Raised in a loving home in the Norfolk countryside, Katharine Quarmby’s family, from solid Yorkshire farming roots on the one side, and a mixture of Spanish and Serbian intellectuals and artists on the other, cared for her and raised her with devotion, whilst never concealing the fact that she was adopted. Katharine went to university and then onto a career in TV and the print media, but she never gave up the search for her Iranian naval birth father, who had so reluctantly given her up for adoption, and then sailed back to Iran, disappearing from view into one of the countries in today’s so-called ‘axis of evil’ as the Iranian Revolution took hold.
Katharine was told time and again by social workers that she would never find her birth father. But an encounter with a supportive
journalist put her on the right track and in 2006 she received the news she had wished for her entire life – her birth father was alive. A year later she visited him secretly in Iran. And then something wonderful happened. She found that she was not alone – that there were many other half Iranian love-children like her, yearning for contact with their military birth fathers, from whom they had been separated by the Iranian Revolution. This book is their story.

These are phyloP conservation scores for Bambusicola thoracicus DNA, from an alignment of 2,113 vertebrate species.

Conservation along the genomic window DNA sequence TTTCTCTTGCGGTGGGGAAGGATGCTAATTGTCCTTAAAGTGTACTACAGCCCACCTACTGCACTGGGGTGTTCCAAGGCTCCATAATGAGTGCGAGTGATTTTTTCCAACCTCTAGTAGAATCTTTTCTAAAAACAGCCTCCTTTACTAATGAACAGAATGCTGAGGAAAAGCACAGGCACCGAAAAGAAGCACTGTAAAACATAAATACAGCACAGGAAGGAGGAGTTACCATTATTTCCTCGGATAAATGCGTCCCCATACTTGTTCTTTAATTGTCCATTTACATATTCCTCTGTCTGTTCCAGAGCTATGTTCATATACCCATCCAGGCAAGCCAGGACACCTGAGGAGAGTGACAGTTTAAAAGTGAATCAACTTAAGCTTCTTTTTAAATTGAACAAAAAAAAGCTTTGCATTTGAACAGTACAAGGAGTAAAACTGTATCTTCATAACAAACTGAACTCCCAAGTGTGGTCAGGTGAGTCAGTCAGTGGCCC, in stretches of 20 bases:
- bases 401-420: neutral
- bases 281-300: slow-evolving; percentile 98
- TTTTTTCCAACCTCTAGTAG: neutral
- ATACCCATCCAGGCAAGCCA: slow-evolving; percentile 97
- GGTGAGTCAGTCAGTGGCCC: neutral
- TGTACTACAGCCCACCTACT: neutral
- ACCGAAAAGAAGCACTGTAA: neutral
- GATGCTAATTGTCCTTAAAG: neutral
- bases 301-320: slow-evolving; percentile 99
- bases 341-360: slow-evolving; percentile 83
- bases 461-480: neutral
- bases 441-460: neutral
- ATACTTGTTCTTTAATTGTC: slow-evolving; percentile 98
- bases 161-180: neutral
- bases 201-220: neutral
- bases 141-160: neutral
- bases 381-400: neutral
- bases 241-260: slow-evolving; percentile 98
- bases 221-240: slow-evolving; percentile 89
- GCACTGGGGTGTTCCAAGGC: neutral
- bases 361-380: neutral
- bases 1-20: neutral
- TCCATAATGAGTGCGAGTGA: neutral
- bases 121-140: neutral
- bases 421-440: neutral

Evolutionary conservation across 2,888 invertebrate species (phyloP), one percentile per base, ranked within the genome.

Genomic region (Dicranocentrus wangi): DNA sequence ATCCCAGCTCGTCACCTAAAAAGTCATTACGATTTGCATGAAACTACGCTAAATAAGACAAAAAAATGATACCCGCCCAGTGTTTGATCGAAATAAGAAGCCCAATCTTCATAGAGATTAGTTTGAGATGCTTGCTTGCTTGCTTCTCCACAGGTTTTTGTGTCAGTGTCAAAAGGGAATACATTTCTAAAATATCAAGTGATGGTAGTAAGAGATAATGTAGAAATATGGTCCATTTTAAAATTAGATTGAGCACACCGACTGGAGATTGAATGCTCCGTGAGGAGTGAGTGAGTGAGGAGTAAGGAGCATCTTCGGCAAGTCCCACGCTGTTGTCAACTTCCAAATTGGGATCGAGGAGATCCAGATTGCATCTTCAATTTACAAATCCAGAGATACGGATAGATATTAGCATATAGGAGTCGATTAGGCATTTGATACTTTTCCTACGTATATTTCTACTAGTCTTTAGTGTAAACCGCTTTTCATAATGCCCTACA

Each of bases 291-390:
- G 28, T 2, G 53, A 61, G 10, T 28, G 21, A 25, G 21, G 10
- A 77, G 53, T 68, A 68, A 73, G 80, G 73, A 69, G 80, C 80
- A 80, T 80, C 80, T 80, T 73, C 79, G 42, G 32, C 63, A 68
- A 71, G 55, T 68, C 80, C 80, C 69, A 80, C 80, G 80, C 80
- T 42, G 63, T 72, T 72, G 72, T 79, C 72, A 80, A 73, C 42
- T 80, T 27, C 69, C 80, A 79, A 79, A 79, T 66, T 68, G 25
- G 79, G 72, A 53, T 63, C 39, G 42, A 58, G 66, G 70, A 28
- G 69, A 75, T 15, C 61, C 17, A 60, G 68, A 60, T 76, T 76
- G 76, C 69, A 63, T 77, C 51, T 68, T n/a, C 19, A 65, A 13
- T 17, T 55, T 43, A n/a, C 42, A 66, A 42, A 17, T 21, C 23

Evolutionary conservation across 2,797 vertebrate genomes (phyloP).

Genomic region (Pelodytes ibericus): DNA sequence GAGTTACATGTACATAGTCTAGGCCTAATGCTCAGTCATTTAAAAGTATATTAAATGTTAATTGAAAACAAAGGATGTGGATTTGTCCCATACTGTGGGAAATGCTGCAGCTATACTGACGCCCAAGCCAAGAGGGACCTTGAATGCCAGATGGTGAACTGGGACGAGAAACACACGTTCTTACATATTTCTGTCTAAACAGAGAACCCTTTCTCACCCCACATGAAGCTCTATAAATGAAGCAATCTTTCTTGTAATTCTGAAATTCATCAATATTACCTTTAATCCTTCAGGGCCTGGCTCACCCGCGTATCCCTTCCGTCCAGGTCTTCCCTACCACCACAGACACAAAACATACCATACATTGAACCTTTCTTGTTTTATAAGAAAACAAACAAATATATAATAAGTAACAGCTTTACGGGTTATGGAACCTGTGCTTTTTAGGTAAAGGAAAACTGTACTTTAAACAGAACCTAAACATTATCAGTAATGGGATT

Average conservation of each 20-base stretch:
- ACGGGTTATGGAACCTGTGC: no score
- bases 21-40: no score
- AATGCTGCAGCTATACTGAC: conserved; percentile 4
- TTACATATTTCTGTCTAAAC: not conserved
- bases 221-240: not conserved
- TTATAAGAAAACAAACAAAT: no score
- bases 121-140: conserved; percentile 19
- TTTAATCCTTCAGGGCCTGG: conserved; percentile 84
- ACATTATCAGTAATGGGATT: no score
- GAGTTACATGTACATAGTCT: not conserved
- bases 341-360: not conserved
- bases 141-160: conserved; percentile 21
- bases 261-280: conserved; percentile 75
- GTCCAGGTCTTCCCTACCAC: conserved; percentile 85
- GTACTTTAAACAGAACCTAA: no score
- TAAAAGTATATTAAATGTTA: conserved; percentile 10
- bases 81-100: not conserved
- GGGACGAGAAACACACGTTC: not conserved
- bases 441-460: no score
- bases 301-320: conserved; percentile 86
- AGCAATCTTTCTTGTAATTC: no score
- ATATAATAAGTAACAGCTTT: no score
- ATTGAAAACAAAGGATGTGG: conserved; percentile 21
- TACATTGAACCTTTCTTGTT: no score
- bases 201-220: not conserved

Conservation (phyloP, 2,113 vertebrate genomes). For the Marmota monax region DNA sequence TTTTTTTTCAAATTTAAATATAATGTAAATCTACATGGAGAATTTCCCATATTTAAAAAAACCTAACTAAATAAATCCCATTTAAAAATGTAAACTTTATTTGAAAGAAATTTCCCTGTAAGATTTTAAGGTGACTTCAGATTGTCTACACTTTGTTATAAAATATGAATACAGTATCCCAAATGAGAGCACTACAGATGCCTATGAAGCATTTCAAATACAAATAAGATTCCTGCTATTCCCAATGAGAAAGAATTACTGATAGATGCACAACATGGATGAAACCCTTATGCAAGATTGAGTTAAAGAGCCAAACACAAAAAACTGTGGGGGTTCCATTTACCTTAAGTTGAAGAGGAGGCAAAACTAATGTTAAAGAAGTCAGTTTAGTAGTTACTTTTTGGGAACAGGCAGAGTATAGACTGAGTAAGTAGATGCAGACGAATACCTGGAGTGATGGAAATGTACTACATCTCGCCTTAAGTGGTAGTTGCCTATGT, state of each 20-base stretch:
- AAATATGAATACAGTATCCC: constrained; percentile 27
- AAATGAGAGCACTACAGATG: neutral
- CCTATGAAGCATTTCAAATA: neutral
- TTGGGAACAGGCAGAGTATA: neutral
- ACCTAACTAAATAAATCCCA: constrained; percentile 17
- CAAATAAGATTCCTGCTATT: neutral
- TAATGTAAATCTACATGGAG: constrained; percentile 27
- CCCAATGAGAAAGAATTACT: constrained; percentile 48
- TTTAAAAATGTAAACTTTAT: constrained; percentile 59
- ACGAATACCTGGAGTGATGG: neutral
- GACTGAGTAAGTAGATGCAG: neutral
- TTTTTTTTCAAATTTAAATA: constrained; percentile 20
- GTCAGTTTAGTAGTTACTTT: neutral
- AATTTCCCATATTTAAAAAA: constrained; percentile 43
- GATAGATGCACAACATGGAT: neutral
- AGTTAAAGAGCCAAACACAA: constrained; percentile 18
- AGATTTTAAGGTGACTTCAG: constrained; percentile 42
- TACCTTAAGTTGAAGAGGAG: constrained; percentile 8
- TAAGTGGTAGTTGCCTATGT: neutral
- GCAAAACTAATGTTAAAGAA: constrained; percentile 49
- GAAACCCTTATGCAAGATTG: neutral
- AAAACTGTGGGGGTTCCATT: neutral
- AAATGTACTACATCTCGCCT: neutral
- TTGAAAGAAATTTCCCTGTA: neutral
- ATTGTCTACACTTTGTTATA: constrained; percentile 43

Katharine Quarmby is an award-winning writer, editor and journalist with extensive knowledge of writing and editing across multiple formats. She recently launched a new investigative journalism unit at the human rights organisation Liberty, following working as engagement lead at the Bureau of Investigative Journalism, after having been full-time production and digital editor till September 2018. She was a Royal Literary Fund Fellow at the London School of Economics (2015-2017), was a contributing writer for Mosaic Science magazine and has worked as a Britain correspondent at the Economist,...
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